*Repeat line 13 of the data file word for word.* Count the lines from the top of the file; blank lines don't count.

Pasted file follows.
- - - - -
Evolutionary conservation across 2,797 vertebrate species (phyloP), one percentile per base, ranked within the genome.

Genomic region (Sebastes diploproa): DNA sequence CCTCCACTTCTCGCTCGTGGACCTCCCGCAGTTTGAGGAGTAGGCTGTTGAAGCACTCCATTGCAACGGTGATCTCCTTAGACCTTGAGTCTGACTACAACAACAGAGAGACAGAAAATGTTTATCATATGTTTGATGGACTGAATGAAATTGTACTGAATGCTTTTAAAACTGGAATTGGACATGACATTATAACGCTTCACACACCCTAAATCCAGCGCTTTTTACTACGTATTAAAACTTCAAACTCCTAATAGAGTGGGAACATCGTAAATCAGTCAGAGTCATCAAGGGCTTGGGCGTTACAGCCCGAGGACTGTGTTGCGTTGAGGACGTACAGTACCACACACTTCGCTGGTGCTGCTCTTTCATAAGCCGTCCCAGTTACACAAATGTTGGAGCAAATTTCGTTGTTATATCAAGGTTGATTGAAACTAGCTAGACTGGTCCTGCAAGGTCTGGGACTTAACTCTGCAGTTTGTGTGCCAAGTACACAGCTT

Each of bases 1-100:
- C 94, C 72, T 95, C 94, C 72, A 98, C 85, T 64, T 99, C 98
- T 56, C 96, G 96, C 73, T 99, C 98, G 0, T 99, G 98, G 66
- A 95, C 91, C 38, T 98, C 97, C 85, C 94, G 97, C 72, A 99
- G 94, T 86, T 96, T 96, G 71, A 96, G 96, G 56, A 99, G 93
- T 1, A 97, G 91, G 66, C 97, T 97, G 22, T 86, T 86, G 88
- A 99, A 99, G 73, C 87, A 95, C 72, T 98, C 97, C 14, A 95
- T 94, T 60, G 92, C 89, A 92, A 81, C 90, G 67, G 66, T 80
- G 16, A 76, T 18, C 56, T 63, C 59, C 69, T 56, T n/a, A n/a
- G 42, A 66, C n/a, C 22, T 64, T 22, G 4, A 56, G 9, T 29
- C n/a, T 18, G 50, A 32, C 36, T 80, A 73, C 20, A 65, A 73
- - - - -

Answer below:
- C n/a, T 18, G 50, A 32, C 36, T 80, A 73, C 20, A 65, A 73